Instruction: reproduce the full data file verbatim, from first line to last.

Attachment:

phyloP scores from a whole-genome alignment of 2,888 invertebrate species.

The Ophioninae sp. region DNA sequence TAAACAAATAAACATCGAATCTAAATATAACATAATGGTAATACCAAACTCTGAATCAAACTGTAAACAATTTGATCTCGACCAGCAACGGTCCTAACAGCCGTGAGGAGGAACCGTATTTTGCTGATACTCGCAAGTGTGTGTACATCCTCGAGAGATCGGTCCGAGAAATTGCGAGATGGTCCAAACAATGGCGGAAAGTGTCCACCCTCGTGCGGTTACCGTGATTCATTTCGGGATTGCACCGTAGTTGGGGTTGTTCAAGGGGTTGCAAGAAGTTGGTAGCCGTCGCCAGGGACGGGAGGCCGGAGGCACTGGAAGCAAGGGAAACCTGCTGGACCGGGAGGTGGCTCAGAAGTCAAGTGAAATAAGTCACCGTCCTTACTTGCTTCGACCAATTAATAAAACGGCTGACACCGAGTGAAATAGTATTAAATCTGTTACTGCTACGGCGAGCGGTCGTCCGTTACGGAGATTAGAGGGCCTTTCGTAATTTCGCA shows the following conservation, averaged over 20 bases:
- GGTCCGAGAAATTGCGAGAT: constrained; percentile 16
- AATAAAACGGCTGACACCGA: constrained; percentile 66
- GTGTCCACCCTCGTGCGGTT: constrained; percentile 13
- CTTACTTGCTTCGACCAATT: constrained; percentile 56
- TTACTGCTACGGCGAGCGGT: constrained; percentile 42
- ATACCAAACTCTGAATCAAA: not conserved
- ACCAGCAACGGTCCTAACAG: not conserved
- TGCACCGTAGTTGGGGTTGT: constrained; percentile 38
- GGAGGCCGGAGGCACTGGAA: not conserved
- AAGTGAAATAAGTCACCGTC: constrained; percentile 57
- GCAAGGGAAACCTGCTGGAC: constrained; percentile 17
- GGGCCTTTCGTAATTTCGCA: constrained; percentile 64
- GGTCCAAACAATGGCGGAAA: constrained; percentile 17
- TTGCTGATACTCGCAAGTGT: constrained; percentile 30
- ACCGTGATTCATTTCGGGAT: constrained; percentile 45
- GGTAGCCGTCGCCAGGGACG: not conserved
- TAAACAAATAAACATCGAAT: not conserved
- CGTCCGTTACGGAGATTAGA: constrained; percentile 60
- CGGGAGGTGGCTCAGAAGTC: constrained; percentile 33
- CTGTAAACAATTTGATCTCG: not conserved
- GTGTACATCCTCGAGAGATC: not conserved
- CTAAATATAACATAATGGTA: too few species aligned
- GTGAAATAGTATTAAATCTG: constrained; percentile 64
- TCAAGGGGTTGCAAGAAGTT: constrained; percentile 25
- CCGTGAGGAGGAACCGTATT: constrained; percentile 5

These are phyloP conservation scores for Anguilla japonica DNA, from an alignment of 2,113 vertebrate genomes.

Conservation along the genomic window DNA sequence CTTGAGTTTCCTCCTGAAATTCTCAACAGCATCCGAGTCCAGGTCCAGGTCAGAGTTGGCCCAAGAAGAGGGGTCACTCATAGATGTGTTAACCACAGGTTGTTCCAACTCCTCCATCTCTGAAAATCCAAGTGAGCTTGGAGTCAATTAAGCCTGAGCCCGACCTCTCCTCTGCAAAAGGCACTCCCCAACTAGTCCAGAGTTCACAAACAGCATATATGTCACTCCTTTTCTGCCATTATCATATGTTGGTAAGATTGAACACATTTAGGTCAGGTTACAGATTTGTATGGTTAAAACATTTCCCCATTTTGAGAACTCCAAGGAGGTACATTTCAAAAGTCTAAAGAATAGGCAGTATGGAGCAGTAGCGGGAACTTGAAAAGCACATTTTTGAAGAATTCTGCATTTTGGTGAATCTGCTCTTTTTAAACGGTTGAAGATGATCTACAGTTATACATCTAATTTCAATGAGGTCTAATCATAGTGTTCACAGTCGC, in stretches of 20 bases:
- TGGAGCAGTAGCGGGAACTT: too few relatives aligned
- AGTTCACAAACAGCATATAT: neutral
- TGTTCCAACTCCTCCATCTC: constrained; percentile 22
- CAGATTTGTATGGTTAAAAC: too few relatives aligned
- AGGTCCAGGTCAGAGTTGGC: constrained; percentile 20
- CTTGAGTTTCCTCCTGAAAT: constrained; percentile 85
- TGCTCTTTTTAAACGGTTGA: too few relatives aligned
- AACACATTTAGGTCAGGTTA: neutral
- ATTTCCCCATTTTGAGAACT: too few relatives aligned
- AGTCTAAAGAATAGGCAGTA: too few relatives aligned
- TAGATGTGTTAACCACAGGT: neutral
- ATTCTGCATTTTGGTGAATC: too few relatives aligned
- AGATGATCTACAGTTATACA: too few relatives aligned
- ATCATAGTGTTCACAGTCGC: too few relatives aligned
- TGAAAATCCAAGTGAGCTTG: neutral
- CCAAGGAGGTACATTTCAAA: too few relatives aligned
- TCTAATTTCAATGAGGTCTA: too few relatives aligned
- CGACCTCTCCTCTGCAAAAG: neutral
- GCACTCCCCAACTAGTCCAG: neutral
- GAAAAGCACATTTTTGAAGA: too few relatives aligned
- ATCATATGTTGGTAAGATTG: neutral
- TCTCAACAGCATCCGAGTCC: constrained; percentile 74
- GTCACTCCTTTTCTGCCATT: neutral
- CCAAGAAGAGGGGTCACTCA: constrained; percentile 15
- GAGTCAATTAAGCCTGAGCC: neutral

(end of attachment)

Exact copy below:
phyloP scores from a whole-genome alignment of 2,888 invertebrate species.

The Ophioninae sp. region DNA sequence TAAACAAATAAACATCGAATCTAAATATAACATAATGGTAATACCAAACTCTGAATCAAACTGTAAACAATTTGATCTCGACCAGCAACGGTCCTAACAGCCGTGAGGAGGAACCGTATTTTGCTGATACTCGCAAGTGTGTGTACATCCTCGAGAGATCGGTCCGAGAAATTGCGAGATGGTCCAAACAATGGCGGAAAGTGTCCACCCTCGTGCGGTTACCGTGATTCATTTCGGGATTGCACCGTAGTTGGGGTTGTTCAAGGGGTTGCAAGAAGTTGGTAGCCGTCGCCAGGGACGGGAGGCCGGAGGCACTGGAAGCAAGGGAAACCTGCTGGACCGGGAGGTGGCTCAGAAGTCAAGTGAAATAAGTCACCGTCCTTACTTGCTTCGACCAATTAATAAAACGGCTGACACCGAGTGAAATAGTATTAAATCTGTTACTGCTACGGCGAGCGGTCGTCCGTTACGGAGATTAGAGGGCCTTTCGTAATTTCGCA shows the following conservation, averaged over 20 bases:
- GGTCCGAGAAATTGCGAGAT: constrained; percentile 16
- AATAAAACGGCTGACACCGA: constrained; percentile 66
- GTGTCCACCCTCGTGCGGTT: constrained; percentile 13
- CTTACTTGCTTCGACCAATT: constrained; percentile 56
- TTACTGCTACGGCGAGCGGT: constrained; percentile 42
- ATACCAAACTCTGAATCAAA: not conserved
- ACCAGCAACGGTCCTAACAG: not conserved
- TGCACCGTAGTTGGGGTTGT: constrained; percentile 38
- GGAGGCCGGAGGCACTGGAA: not conserved
- AAGTGAAATAAGTCACCGTC: constrained; percentile 57
- GCAAGGGAAACCTGCTGGAC: constrained; percentile 17
- GGGCCTTTCGTAATTTCGCA: constrained; percentile 64
- GGTCCAAACAATGGCGGAAA: constrained; percentile 17
- TTGCTGATACTCGCAAGTGT: constrained; percentile 30
- ACCGTGATTCATTTCGGGAT: constrained; percentile 45
- GGTAGCCGTCGCCAGGGACG: not conserved
- TAAACAAATAAACATCGAAT: not conserved
- CGTCCGTTACGGAGATTAGA: constrained; percentile 60
- CGGGAGGTGGCTCAGAAGTC: constrained; percentile 33
- CTGTAAACAATTTGATCTCG: not conserved
- GTGTACATCCTCGAGAGATC: not conserved
- CTAAATATAACATAATGGTA: too few species aligned
- GTGAAATAGTATTAAATCTG: constrained; percentile 64
- TCAAGGGGTTGCAAGAAGTT: constrained; percentile 25
- CCGTGAGGAGGAACCGTATT: constrained; percentile 5

These are phyloP conservation scores for Anguilla japonica DNA, from an alignment of 2,113 vertebrate genomes.

Conservation along the genomic window DNA sequence CTTGAGTTTCCTCCTGAAATTCTCAACAGCATCCGAGTCCAGGTCCAGGTCAGAGTTGGCCCAAGAAGAGGGGTCACTCATAGATGTGTTAACCACAGGTTGTTCCAACTCCTCCATCTCTGAAAATCCAAGTGAGCTTGGAGTCAATTAAGCCTGAGCCCGACCTCTCCTCTGCAAAAGGCACTCCCCAACTAGTCCAGAGTTCACAAACAGCATATATGTCACTCCTTTTCTGCCATTATCATATGTTGGTAAGATTGAACACATTTAGGTCAGGTTACAGATTTGTATGGTTAAAACATTTCCCCATTTTGAGAACTCCAAGGAGGTACATTTCAAAAGTCTAAAGAATAGGCAGTATGGAGCAGTAGCGGGAACTTGAAAAGCACATTTTTGAAGAATTCTGCATTTTGGTGAATCTGCTCTTTTTAAACGGTTGAAGATGATCTACAGTTATACATCTAATTTCAATGAGGTCTAATCATAGTGTTCACAGTCGC, in stretches of 20 bases:
- TGGAGCAGTAGCGGGAACTT: too few relatives aligned
- AGTTCACAAACAGCATATAT: neutral
- TGTTCCAACTCCTCCATCTC: constrained; percentile 22
- CAGATTTGTATGGTTAAAAC: too few relatives aligned
- AGGTCCAGGTCAGAGTTGGC: constrained; percentile 20
- CTTGAGTTTCCTCCTGAAAT: constrained; percentile 85
- TGCTCTTTTTAAACGGTTGA: too few relatives aligned
- AACACATTTAGGTCAGGTTA: neutral
- ATTTCCCCATTTTGAGAACT: too few relatives aligned
- AGTCTAAAGAATAGGCAGTA: too few relatives aligned
- TAGATGTGTTAACCACAGGT: neutral
- ATTCTGCATTTTGGTGAATC: too few relatives aligned
- AGATGATCTACAGTTATACA: too few relatives aligned
- ATCATAGTGTTCACAGTCGC: too few relatives aligned
- TGAAAATCCAAGTGAGCTTG: neutral
- CCAAGGAGGTACATTTCAAA: too few relatives aligned
- TCTAATTTCAATGAGGTCTA: too few relatives aligned
- CGACCTCTCCTCTGCAAAAG: neutral
- GCACTCCCCAACTAGTCCAG: neutral
- GAAAAGCACATTTTTGAAGA: too few relatives aligned
- ATCATATGTTGGTAAGATTG: neutral
- TCTCAACAGCATCCGAGTCC: constrained; percentile 74
- GTCACTCCTTTTCTGCCATT: neutral
- CCAAGAAGAGGGGTCACTCA: constrained; percentile 15
- GAGTCAATTAAGCCTGAGCC: neutral